With the climax in his sights, Abrams loses his way. The thematic elements of the story, about dealing with loss and moving past personal tragedy, are built up well enough in the preceding two thirds of the film but brought full circle in a way that’s frankly mystifying. Mostly, Abrams doesn’t make a firm decision regarding the alien as a character; clearly, he means the creature’s presence to serve as a catalyst for Joe to make peace with his grief, but it’s treated too much as an afterthought for it to figure prominently into the climax in a way that makes sense. Abrams almost feels obligated to force confrontation between his monster and his heroes, and their ultimate face-to-face feels like it belongs to a different movie; I understand the intention, but Super 8 works better as a movie about kids on the fringe of an event, and its monster yields best results when kept in the background. The incongruity in their meeting isn’t enough to totally kick the film to the floor for certain, but hamstrings Super 8 plenty and keeps it from hitting the peaks of greatness it could have. There are other problems– secondary characters are either given too much or not enough to do, making their appearance in the final scene really awkward– but it’s the alien that ends up being Super 8‘s most glaring issue.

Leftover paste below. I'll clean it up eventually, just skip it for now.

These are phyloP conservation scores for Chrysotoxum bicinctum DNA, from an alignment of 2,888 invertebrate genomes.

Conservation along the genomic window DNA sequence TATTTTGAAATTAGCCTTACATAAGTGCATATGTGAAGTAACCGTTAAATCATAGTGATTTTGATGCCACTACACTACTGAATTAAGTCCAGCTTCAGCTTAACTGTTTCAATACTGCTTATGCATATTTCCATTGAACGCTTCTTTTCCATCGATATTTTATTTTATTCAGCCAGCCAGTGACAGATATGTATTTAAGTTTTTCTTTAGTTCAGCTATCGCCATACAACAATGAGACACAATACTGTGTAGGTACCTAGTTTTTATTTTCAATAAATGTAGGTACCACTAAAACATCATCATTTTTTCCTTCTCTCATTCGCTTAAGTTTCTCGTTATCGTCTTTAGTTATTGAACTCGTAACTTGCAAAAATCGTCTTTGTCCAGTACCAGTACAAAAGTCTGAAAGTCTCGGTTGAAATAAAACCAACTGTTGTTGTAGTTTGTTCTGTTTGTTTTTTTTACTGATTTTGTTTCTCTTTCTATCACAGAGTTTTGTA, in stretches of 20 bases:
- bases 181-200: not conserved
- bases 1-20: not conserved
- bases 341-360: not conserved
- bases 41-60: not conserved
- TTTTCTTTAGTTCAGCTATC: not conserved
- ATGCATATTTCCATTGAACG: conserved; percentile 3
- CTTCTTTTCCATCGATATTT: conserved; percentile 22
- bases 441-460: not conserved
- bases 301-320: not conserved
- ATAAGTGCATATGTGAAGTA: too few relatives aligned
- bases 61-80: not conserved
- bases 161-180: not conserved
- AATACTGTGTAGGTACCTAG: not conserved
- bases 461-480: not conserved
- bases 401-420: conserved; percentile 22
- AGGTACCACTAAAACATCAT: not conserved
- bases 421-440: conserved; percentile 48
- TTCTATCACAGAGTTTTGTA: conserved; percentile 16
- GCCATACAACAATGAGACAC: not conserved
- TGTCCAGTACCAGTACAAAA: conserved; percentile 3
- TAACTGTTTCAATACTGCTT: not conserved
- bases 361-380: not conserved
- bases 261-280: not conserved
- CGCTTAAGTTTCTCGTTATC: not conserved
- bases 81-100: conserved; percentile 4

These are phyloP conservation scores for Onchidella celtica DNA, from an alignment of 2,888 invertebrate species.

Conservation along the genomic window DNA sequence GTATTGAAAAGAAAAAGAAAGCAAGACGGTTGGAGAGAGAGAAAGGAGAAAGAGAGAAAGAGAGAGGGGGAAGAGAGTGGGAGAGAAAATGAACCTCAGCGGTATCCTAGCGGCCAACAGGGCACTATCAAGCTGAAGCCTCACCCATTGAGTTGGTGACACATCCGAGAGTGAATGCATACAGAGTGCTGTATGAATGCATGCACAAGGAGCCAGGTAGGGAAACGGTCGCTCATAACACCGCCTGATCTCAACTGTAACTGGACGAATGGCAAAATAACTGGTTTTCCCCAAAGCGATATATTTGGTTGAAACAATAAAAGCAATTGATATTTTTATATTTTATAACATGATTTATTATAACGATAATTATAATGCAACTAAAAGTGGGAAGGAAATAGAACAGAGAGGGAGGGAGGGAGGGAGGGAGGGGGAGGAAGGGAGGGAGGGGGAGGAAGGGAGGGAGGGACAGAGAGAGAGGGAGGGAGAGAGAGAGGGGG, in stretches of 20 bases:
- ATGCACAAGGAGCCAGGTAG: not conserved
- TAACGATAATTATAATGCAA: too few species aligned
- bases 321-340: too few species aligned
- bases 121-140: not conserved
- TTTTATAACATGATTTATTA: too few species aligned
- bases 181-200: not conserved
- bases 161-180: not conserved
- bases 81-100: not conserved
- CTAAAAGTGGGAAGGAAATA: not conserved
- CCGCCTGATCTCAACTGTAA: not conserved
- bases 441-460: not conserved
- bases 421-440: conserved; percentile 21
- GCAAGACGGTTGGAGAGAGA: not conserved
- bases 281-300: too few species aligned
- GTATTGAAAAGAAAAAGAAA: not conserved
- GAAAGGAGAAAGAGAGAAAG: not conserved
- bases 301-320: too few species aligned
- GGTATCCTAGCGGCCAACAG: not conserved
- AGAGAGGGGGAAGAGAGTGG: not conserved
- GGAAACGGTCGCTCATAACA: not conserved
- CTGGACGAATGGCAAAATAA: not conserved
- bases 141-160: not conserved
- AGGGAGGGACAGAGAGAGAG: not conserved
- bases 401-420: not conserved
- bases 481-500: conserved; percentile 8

And you know what? I had fun anyways. For its imperfections, Super 8 knows exactly what it needs to deliver to succeed as a film and as a piece of nostalgic summer entertainment. That it’s able to do so and overcome the roadblocks it puts in its own way is impressive. Super 8 never needed to be classic, or equal the works of Spielberg– it just needed to remind us of them and stand apart from them at the same time. As for Abrams, the guy clearly has a lot to offer, but he desperately needs to look more closely at his scripts (and drop the damn lens flare already) with a sharp, critical eye or hire someone to do it for him. Given an ironclad piece of writing, Abrams could really go somewhere special– and take us along with him for the ride.